I think it’s a nice commercial, but a very questionable move on the behaves of Tiger and Nike. It’ll be an ad for the ages, that will be spoken about for years to come, but if Tiger messes around again I think he takes his dad’s reputation and legacy down with him. Maybe dragging his father into it will allow him to realize that his action affect a whole range of people and not only himself…. Example OneExample TwoExample Three… to name a few.

An old link about Jews in Iran

What’s up? I know it’s been quite a while. I’ve been busy with things, I guess. Now that school’s coming to an end and I’m going to have a freakish amount of time on my hands I’ll write more. I promise, I really do. Until then, here’s a piece that was originally published in The Link on March 20 2007. It’s the first feature article that I wrote and I haven’t looked at it in a while. So it might be a little rough around the edges, but it’s a nice story. Hope you enjoy.

Far From Home – ‘Jews of Iran’ filmmaker Ramin Farahani talks about the country                                                        he both loves and hates.

Imagine a teenager on a motorbike driving through the countryside of Iran, seeking happiness during the conclusion of the Iran-Iraq war of the late 1980s. A flyer advertising a film and a photography course ignites his soul, so he sells his bike to buy a camera and falls in love with it.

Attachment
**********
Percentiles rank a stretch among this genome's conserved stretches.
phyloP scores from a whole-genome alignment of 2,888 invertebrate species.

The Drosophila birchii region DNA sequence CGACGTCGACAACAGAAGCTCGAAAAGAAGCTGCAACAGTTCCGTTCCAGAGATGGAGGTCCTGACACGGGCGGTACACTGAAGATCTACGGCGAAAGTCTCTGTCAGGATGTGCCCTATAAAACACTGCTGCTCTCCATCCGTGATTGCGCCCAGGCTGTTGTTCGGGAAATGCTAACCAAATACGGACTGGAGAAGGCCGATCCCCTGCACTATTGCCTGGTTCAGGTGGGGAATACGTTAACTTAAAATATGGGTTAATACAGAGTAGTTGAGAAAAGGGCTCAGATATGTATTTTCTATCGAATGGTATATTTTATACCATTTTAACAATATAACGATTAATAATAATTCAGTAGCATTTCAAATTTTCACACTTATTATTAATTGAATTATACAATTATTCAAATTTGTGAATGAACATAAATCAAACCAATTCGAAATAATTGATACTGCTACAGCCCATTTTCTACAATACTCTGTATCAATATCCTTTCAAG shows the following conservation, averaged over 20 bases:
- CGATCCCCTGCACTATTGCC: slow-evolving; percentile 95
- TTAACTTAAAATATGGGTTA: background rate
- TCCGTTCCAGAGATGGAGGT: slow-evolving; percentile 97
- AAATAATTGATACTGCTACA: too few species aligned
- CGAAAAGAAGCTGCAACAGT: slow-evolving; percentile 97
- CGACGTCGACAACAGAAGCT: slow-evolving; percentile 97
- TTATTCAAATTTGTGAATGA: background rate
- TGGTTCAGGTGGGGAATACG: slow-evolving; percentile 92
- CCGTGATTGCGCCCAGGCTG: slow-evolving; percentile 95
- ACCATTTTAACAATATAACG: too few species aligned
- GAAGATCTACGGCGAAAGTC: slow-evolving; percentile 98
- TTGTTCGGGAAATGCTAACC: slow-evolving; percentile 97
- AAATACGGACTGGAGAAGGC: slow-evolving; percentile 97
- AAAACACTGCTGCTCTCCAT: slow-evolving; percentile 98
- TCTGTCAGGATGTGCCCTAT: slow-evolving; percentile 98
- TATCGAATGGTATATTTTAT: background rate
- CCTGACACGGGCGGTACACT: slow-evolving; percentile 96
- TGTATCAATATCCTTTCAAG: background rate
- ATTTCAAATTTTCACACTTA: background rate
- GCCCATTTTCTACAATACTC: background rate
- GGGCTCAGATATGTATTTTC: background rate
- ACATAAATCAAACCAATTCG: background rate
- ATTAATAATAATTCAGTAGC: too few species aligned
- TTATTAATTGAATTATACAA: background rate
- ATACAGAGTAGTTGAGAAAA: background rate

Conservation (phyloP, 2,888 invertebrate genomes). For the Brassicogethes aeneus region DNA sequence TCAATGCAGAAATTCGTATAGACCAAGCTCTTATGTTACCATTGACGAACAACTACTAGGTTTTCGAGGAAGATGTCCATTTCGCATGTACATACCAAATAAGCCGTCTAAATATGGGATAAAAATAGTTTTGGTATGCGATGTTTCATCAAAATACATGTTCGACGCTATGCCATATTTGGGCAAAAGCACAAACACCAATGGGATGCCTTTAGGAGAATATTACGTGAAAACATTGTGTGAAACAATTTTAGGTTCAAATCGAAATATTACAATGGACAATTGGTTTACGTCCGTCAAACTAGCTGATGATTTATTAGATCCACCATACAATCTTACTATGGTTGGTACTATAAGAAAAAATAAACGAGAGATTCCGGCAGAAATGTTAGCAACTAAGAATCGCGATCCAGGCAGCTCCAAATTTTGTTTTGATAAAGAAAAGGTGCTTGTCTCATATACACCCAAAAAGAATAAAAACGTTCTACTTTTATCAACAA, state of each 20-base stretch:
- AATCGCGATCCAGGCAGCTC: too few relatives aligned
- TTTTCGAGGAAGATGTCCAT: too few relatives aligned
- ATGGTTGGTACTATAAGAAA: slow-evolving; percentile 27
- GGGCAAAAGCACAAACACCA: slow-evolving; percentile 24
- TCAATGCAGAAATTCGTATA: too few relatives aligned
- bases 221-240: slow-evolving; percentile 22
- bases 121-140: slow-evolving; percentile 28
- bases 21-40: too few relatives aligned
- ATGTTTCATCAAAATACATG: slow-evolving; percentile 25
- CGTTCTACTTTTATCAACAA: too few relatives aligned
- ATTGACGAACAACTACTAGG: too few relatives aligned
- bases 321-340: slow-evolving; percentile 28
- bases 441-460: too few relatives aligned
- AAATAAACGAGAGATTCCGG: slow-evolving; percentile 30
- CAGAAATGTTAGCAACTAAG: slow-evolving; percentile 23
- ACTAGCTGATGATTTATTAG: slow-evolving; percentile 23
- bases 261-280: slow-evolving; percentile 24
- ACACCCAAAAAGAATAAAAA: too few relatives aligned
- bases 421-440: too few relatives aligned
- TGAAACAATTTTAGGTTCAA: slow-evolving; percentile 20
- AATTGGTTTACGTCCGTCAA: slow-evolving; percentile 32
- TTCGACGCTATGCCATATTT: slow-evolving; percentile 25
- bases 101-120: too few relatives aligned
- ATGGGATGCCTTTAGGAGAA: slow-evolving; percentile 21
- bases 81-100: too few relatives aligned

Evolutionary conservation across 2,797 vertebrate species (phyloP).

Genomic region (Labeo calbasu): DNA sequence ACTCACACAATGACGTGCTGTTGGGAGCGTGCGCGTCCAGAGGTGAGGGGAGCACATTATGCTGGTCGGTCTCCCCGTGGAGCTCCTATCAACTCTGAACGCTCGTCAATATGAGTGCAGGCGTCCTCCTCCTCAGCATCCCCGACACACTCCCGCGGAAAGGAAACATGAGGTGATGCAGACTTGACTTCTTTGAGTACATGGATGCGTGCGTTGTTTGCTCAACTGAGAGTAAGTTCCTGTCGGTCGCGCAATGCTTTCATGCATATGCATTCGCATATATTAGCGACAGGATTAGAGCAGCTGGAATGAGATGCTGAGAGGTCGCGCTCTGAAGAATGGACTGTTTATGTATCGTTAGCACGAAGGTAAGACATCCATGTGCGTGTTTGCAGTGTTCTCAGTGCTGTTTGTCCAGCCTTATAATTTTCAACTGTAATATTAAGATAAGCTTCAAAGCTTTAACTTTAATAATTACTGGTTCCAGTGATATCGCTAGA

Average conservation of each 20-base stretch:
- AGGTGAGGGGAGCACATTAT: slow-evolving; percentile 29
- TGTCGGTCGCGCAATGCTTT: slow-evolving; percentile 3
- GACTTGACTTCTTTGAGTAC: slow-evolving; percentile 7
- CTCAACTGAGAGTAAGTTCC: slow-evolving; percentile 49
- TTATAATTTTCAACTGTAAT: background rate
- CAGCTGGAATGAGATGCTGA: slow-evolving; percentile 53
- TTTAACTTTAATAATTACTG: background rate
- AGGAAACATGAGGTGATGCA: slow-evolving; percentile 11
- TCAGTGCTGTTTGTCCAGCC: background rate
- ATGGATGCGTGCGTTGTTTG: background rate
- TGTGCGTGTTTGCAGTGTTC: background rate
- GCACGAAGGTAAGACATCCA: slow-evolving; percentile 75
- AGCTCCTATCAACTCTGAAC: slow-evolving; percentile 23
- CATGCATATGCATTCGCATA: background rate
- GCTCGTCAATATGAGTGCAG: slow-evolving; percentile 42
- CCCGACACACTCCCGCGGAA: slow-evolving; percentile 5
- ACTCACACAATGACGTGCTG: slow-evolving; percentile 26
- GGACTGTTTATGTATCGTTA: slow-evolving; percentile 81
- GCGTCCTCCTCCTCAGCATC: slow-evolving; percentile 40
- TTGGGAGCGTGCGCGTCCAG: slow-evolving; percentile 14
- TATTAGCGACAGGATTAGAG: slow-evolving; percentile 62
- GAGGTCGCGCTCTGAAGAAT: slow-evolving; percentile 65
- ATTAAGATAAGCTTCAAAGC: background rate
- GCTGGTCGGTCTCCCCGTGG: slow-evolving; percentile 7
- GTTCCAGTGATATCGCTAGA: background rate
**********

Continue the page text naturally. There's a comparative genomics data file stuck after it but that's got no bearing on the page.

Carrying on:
For Iranian filmmaker Ramin Farahani, the love of photography was a way to “escape the emptiness of those years.”

The first photographs that he took were of bombarded houses in the midst of the Iran-Iraq war, and since then Farahani hasn’t steered clear of documenting the issues that truly matter.

Farahani later studied cinema at Tehran University. He then settled in the Netherlands and studied at the Dutch Television and Film Academy in Amsterdam after leaving Iran during the nineties due to what he referred to as “cultural and political pressure.”

With a reform movement during the presidency of Mohammad Khatami from 1997 to 2005, Farahani returned to Iran to film his groundbreaking documentary Jews of Iran that “illuminates the vast discrimination of Jews in Iran, while simultaneously revealing the rich and passionate culture of a community, their strong relationship to their country, and their hopes for the future.”

He has since moved back to the Netherlands due to what he calls the “return of cultural depression since Mahmoud Ahmadinejad’s government took power.”